• 2834.
    Uimonen, Paula
    Stockholm University, Faculty of Social Sciences, Department of Computer and Systems Sciences.
    Digital Drama: Teaching and Learning Art and Media in Tanzania2012Book (Other academic)
    Abstract [en]

    The aim of this book is to explore digital media and intercultural interaction at an arts college in Tanzania through innovative forms of ethnographic representation. The book and the series website weave together visual and aural narratives, interviews and observations, life stories and video documentaries, art performances and productions. It paints a vivid portrayal of everyday life in East Africa's only institute for practical art training, while tracing the rich cultural history of a state that has mixed tribalism, nationalism, Pan-Africanism, and cosmopolitanism in astonishingly creative ways. While following the anthropological tradition of thick description, Digital Drama employs a more artistic and accessible style of writing. Dramatic, ethnographic details are interspersed with theoretical postulations to explain and make sense of the unfolding narratives. The accompanying website visualizes and sensualizes the stories narrated in the book, unfolding a dramatic world of African dance, music, theater, and digital culture.

  • 2835.
    Uimonen, Paula
    Stockholm University, Faculty of Social Sciences, Department of Computer and Systems Sciences.
    Social and Mobile Media in ICT4D2012In: Social Media in Development Cooperation: Ørecomm - Centre for Communication and Glocal Change / [ed] Ricky Storm Braskov, Malmö: Ørecomm at Malmö University and Roskilde University , 2012, p. 20-28Conference paper (Refereed)
    Abstract [en]

    Can Facebook, Twitter, and mobile phones change the world? Obviously not! But there is something to be said for social networking sites, online news feeds, and mobile communication when it comes to ICT for Development (ICT4D). This paper will identify some key features of social and mobile media and relate these to social and political change, while paying attention to global patterns of digital stratification. Spider-supported projects that aim to use blogs and mobile phones in the fight against corruption in Africa will be used to illustrate and concretize opportunities as well as challenges. Reflections on how a networked organization like Spider can benefit from social media will be combined with a self-critical assessment of some pitfalls involved.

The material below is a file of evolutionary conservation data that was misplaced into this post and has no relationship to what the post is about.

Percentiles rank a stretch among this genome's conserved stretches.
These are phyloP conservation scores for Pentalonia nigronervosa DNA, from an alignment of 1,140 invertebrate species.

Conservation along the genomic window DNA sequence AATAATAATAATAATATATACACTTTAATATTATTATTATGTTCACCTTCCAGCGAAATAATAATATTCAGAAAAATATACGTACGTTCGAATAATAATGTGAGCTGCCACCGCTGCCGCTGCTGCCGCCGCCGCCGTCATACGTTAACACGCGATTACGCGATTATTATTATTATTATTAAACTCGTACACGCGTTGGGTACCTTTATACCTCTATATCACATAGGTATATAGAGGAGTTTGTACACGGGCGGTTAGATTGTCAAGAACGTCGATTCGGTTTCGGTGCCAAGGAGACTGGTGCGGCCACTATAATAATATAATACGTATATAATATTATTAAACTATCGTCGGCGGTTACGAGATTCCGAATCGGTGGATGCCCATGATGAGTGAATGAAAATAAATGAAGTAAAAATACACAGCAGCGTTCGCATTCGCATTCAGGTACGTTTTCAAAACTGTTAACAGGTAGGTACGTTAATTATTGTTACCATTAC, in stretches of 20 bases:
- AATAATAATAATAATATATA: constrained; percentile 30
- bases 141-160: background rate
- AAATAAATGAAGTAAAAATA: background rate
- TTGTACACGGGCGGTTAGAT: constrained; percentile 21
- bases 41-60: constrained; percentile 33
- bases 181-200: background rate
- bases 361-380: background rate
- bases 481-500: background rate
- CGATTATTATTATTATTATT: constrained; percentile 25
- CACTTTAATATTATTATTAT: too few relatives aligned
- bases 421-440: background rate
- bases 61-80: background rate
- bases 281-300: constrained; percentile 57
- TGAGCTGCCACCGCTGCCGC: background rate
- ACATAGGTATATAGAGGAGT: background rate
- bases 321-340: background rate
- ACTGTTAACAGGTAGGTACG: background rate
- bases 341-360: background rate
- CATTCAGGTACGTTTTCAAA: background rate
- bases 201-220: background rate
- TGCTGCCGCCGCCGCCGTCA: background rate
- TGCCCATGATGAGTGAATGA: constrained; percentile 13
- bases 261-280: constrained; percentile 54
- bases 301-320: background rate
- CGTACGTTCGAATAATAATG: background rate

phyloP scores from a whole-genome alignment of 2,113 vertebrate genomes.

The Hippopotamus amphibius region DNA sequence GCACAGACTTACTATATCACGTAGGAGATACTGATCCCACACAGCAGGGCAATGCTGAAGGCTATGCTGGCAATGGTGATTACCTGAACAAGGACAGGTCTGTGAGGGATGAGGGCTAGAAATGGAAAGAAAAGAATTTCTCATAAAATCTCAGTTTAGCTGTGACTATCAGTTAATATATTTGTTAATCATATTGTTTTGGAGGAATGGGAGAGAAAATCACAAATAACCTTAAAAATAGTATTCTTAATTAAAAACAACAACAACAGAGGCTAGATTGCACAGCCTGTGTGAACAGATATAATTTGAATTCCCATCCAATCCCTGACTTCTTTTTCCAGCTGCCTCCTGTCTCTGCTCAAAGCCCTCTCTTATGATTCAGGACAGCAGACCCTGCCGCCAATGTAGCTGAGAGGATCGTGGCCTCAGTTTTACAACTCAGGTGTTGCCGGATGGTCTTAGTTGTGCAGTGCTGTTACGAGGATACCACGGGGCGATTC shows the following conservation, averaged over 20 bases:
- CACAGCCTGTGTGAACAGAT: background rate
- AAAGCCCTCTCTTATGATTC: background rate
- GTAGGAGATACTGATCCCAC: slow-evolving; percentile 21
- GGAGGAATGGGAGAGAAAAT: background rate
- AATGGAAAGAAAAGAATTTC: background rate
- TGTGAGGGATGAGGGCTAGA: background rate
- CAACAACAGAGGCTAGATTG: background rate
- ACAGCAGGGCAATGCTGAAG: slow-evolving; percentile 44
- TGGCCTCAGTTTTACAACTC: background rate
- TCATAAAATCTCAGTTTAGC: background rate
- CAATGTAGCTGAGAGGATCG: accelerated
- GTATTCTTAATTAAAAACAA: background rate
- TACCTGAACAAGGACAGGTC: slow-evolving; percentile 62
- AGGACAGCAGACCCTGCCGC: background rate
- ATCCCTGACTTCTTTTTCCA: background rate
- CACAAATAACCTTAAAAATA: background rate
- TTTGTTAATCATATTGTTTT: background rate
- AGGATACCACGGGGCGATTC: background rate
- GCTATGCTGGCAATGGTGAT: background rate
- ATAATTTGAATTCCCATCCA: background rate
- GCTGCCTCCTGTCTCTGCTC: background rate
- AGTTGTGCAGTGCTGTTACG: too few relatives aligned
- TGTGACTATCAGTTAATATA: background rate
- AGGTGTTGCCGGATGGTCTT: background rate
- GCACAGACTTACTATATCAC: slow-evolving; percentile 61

• 2836.
    Uimonen, Paula
    Stockholm University, Faculty of Social Sciences, Department of Computer and Systems Sciences.
    Visual identity in Facebook2013In: Visual Studies, ISSN 1472-586X, E-ISSN 1472-5878, Vol. 28, no 2, p. 122-135Article in journal (Refereed)
    Abstract [en]

    Seeing your friends in Facebook has become a common means of social interaction, illustrating a visual turn in digital media in general and social media in particular. This article explores visual identity in Facebook, focusing on the use of profile photographs in the performance of digitally mediated selfhood. In Facebook, relationships are increasingly communicated through images, thus rendering the interactive reflexivity of performance rather visible. Based on the profile photographs of students at an arts college in Tanzania, the article discusses the construction of cultural identities through visual communication. By visually expressing their selves through profile photographs, users engage in the social construction of reality, crafting their digitally mediated identities in interaction with their online social relations. The online performance of selfhood is analysed in the context of offline social and material realities, to underline cultural aspirations for global inclusion. Building on anthropological readings of performance, the concept of social aesthetic frame is introduced to capture patterns of digital stratification that encompass the online construction of networked selfhood in the peripheries of the global network society. The article builds on anthropological research on digital media and intercultural interaction at a national arts institute in Tanzania, using a combination of digital, sensory and visual research methods.